Jim Marrs book The Trillion Dollar Conspiracy is an award-winning journalist and a shining example of the great lost art of factual journalism in America. He honestly deserves to win a Pulitzer prize for this latest book -- it's really that good. It's also extremely well researched and cited.
This isn't some loose compilation of conjecture or conspiracy rantings; rather, it's a coherent, well-organized presentation of the shocking details of how the world really operates (it's far stranger than you might suppose).
The Trillion Dollar Conspiracy touches on all the big issues and industries of our modern world: War and defense contractors, Big Pharma and the FDA, the fluoridation of the water supply, GMOs and the genetic pollution of our planet, the criminal banking industry and the Federal Reserve, stolen elections, corrupt politicians and a whole lot more.
The title of the book is actually a bit of a misnomer. Jim's original title was going to be "Zombie Nation" which I think is actually a better title because the book talks about "zombie banks" that are steeped in debt, "zombie politicians" who are totally controlled by a corporate agenda, and even "zombie people" who are drugged up on psychiatric medications. If you want to know why the world seems to crazy on the outside, just read this book and you'll gain a keen understanding of the zombification of modern civilization and why it's taking place.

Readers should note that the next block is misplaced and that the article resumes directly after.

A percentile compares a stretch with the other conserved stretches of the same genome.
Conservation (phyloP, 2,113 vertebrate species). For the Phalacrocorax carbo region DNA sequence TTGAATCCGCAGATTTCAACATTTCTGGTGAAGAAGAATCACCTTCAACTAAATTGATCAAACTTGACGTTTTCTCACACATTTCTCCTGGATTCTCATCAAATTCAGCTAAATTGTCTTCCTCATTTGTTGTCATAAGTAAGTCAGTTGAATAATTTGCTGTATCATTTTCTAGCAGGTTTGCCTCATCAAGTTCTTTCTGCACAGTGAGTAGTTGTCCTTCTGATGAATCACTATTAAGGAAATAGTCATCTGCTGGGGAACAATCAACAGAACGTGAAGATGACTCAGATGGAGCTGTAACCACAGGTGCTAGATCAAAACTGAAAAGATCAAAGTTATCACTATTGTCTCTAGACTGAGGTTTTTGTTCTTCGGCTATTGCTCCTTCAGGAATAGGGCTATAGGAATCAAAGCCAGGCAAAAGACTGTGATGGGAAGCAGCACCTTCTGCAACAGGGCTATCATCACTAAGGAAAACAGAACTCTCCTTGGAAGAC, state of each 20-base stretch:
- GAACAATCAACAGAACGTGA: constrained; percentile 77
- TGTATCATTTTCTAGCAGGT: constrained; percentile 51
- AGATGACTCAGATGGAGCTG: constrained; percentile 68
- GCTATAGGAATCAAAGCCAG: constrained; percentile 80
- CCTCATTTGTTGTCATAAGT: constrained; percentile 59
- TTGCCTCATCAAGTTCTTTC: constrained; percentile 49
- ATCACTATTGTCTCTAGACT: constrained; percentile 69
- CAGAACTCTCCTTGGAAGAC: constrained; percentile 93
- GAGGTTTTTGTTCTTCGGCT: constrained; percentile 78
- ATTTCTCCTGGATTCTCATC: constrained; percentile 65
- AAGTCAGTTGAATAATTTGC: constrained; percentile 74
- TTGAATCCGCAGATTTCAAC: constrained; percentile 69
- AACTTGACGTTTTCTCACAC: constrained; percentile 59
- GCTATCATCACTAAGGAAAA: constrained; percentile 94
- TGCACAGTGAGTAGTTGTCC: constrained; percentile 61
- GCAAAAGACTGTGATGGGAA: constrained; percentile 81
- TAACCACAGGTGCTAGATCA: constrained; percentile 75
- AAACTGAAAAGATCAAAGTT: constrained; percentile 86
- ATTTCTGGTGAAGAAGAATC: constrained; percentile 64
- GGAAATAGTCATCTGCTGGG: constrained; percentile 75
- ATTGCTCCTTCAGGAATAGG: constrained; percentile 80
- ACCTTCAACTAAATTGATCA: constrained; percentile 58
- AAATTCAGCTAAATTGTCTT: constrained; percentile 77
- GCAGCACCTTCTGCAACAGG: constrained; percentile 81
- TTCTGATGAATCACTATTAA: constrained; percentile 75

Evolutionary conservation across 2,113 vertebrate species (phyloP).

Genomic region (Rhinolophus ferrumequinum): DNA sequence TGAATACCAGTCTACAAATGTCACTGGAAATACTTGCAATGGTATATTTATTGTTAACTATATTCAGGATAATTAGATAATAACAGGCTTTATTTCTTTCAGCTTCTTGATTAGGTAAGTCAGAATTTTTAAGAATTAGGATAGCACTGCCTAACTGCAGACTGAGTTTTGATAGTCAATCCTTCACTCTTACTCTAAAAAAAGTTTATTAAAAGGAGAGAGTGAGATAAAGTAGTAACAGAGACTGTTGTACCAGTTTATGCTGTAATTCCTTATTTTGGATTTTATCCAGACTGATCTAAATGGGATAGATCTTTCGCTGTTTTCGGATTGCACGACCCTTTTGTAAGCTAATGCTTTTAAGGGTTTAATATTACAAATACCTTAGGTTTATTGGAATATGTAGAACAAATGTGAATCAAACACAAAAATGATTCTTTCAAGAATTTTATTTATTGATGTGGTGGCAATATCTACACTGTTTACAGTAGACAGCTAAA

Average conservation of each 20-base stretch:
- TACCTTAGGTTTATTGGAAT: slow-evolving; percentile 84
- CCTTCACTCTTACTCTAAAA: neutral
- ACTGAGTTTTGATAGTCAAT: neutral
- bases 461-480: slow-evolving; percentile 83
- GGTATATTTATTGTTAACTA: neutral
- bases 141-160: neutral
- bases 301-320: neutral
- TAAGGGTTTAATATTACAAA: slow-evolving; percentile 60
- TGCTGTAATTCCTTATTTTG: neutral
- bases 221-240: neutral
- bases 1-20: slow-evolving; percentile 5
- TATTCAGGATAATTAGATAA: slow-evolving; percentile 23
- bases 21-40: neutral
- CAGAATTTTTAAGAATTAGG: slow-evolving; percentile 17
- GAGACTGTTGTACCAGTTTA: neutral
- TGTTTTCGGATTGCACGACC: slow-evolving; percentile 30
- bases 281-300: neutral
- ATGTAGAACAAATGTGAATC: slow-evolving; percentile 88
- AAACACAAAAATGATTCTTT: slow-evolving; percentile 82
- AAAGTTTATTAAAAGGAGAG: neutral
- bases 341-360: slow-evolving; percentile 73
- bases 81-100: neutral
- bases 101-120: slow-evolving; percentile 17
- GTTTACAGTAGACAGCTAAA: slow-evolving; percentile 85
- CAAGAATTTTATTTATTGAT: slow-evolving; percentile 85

Highly recommended. This book is being given the "Book of the Year Award" from NaturalNews.
Narrator Marc Thompson is unbelievably good at character voices. He's the Jedi master of Star Wars voices. His performance, combined with superb sound effects and background audio textures, makes this a vivid, heart-pounding performance.
A definite "can't miss" for all Star Wars fans. Possibly the best audio book you've ever heard in the series.
The story in this novel may be solid, but it's difficult to even find it amid all the vulgar language, the cursing, and the imbalanced preoccupation with sex scenes. It's so distracting that I couldn't get past the first hour. A huge disappointment in what looked to be a potentially promising novel.
The title of this book sounds promising, but inside the cover, The Happiness Hypothesis reads almost like an infomercial for SSRI drugs and mind-altering pharmaceuticals. In one section, the author claims that antidepressant drugs can allow you to "redeem yourself" as if these dangerous chemicals were somehow a pharmaceutical savior.
The author also incorrectly claims that antidepressants have been proven to be more effective than placebo. The scientific research actually shows that SSRI drugs are no better than placebo whatsoever, and that in fact mind-body medicine is far stronger than brain-altering patented chemicals.
This book proposes that the three pathways to happiness are: 1) Meditation, 2) Cognitive therapy and 3) SSRI antidepressant drugs. Nowhere in the book does the author mention the important fact that SSRI drugs have been scientifically linked to thoughts of suicide or violence against others, or that many of the school shootings in U.S. history were committed by children on prescription antidepressant drugs.
If that's the Happiness Hypothesis, I'll take a different theory, thank you.
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